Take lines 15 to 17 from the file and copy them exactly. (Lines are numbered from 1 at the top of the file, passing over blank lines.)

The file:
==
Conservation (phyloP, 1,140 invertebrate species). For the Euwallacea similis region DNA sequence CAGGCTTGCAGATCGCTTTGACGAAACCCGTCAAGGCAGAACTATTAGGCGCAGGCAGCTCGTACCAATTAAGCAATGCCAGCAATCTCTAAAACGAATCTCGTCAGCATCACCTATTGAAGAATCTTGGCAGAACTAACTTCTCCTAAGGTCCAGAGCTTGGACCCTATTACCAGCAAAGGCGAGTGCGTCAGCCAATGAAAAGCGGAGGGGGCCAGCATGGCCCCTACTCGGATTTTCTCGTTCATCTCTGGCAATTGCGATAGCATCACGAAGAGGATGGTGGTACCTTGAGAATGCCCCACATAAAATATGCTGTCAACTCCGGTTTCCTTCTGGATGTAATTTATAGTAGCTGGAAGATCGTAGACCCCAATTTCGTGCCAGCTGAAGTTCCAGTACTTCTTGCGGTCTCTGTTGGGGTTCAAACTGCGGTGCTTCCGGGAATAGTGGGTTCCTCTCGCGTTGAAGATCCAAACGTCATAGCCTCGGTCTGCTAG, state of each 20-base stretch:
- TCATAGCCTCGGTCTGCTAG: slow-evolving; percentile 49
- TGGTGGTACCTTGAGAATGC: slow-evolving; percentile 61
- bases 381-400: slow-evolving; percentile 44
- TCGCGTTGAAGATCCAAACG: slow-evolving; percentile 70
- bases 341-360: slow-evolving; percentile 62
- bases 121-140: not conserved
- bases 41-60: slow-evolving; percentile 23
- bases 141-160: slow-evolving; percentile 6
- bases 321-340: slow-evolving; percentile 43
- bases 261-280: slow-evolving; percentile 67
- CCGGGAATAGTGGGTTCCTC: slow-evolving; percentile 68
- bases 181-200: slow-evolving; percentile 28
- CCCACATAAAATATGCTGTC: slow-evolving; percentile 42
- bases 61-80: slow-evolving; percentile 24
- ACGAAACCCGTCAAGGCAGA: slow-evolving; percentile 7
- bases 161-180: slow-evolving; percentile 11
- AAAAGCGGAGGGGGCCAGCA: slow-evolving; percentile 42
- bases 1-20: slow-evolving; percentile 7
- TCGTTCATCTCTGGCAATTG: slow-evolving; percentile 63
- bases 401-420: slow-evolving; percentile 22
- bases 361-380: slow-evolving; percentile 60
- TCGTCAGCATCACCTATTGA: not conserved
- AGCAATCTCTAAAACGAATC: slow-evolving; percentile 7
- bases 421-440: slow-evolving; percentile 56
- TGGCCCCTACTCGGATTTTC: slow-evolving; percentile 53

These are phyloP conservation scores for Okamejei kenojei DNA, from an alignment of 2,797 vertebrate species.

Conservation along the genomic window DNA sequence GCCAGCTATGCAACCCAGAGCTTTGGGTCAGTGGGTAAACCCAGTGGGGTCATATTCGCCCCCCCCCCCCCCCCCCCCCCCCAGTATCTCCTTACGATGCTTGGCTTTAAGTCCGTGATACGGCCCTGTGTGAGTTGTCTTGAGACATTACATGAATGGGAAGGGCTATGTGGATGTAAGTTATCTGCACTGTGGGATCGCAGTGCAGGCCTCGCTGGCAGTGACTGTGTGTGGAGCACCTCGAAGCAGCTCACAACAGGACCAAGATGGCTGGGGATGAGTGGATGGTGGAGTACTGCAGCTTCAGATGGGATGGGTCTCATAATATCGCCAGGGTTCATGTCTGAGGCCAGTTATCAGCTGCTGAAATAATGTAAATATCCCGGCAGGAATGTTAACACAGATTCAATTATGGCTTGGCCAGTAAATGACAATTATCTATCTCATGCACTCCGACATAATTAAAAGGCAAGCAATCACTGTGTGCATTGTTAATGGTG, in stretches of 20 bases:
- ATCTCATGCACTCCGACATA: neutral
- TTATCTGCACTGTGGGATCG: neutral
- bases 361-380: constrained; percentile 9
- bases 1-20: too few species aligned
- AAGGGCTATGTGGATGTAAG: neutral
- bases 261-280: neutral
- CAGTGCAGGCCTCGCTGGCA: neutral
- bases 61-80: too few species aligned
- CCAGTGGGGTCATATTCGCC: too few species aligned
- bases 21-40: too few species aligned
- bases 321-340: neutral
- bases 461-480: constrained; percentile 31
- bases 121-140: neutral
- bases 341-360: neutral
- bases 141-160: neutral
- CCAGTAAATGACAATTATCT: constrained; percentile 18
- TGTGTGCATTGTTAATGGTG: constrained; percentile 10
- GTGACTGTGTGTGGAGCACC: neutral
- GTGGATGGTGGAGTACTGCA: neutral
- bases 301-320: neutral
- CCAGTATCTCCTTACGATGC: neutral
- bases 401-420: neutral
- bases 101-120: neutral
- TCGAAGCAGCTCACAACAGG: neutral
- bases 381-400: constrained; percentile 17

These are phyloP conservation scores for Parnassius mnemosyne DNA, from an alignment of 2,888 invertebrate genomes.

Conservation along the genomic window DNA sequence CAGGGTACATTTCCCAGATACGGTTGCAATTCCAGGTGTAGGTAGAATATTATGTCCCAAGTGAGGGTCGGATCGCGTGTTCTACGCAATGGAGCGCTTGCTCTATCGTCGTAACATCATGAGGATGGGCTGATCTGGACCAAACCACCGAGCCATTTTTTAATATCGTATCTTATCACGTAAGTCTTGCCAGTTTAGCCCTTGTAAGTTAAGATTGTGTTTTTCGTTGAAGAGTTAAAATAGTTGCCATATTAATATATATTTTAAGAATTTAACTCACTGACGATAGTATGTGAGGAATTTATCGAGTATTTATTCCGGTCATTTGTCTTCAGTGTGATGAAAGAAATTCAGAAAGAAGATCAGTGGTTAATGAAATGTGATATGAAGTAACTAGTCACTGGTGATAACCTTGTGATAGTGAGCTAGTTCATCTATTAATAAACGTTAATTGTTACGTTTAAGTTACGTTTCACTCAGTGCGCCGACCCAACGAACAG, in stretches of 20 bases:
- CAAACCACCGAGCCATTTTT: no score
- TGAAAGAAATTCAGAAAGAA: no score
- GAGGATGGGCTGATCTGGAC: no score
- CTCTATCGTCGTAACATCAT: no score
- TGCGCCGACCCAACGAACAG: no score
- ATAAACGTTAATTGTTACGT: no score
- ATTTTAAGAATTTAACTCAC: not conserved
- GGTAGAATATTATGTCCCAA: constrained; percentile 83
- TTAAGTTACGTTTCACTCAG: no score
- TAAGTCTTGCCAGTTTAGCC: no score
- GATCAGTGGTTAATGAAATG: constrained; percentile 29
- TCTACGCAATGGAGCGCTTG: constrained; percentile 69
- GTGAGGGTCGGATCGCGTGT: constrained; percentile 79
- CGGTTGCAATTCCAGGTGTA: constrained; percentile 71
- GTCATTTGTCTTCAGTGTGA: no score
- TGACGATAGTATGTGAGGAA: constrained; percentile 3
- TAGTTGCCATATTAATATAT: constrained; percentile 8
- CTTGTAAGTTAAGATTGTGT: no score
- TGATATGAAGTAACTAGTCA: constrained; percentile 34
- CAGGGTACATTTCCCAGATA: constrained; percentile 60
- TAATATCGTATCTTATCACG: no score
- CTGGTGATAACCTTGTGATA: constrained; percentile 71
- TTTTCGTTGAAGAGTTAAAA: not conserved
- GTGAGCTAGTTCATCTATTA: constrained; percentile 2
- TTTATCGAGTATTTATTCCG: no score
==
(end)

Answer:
- bases 61-80: slow-evolving; percentile 24
- ACGAAACCCGTCAAGGCAGA: slow-evolving; percentile 7
- bases 161-180: slow-evolving; percentile 11